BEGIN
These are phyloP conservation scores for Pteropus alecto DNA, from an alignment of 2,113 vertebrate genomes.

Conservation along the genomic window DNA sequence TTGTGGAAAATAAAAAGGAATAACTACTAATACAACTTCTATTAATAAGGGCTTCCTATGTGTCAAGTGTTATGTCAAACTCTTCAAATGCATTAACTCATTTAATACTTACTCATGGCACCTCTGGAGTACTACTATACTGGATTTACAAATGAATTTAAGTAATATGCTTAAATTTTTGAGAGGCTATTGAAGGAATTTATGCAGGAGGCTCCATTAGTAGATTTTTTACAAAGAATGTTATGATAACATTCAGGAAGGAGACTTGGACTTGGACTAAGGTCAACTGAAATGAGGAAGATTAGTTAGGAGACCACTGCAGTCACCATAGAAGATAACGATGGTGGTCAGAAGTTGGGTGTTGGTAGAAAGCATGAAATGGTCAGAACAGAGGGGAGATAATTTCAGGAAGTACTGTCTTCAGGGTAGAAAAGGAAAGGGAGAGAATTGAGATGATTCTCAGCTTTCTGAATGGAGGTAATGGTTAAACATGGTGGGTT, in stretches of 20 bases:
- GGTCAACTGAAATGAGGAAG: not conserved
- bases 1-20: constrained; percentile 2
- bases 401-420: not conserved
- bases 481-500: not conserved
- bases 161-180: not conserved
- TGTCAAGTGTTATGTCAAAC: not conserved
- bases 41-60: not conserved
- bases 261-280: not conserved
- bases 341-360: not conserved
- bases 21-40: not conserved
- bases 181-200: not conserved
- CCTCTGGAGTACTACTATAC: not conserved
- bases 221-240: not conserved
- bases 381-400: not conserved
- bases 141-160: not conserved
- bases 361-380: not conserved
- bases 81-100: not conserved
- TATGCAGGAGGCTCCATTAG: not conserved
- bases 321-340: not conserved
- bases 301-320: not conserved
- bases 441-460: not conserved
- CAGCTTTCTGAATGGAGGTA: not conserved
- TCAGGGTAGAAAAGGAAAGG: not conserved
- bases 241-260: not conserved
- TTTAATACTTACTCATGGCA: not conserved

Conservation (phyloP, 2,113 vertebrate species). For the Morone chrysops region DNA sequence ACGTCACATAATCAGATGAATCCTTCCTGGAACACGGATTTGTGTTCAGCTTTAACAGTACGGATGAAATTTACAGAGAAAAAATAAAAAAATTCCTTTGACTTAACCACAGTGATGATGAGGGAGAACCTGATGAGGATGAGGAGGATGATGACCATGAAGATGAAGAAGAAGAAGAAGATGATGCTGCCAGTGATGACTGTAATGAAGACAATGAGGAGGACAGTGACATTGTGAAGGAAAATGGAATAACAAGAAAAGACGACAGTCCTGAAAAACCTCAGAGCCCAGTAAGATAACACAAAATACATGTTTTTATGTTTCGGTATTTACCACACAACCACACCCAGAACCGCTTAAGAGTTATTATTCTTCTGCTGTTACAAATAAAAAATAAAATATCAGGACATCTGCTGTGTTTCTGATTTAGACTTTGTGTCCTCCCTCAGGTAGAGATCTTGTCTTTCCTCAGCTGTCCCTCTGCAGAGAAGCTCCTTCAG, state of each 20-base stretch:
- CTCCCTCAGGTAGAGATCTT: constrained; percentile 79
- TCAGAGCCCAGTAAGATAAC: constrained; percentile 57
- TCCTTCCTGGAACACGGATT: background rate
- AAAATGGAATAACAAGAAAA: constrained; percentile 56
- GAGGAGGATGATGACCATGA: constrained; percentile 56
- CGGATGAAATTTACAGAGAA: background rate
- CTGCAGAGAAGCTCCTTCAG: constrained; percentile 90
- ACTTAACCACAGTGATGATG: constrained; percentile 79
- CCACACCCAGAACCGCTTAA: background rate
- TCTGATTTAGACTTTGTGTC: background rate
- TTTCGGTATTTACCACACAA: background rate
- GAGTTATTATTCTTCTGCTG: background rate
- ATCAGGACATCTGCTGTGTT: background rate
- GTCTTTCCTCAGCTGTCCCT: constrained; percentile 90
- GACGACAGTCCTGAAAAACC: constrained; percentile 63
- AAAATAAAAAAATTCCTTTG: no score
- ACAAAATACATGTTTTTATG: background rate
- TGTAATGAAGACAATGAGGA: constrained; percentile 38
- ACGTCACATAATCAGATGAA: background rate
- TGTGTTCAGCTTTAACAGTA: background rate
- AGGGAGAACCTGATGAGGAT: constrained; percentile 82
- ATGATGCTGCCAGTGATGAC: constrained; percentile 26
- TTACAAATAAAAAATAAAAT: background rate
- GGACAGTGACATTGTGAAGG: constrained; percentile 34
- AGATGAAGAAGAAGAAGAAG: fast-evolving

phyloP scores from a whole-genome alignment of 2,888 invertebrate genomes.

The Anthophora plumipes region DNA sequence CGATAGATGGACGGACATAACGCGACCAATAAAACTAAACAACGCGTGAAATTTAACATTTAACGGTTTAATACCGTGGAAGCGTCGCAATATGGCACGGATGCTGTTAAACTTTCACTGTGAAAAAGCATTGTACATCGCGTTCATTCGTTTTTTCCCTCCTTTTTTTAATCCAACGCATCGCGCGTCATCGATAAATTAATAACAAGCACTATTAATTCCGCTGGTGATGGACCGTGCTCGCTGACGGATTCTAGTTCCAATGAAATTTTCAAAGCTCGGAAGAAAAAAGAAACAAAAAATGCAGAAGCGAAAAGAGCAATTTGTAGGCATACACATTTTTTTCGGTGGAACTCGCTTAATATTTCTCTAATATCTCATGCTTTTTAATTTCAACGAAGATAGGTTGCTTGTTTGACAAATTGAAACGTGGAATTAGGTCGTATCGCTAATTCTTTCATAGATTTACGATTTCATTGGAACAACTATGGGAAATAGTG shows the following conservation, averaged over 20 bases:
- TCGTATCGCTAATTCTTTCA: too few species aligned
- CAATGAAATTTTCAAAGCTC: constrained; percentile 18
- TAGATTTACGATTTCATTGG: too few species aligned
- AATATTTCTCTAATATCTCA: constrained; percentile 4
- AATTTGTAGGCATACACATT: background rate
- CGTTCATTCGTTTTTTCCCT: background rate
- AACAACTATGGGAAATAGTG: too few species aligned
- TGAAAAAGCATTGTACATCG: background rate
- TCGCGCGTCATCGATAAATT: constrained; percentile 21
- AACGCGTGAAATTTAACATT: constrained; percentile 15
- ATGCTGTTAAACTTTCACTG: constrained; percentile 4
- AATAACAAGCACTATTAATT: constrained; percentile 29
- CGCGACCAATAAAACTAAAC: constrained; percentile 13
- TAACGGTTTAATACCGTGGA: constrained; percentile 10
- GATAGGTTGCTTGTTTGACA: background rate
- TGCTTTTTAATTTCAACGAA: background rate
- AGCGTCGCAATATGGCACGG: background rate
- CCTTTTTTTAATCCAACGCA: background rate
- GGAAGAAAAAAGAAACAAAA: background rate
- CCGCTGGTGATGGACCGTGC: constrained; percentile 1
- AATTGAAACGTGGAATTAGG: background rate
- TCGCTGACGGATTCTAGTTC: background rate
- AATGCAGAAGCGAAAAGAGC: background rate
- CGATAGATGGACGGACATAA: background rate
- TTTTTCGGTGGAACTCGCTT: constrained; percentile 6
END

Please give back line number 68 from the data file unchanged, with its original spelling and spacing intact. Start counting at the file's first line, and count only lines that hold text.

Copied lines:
- CGCGACCAATAAAACTAAAC: constrained; percentile 13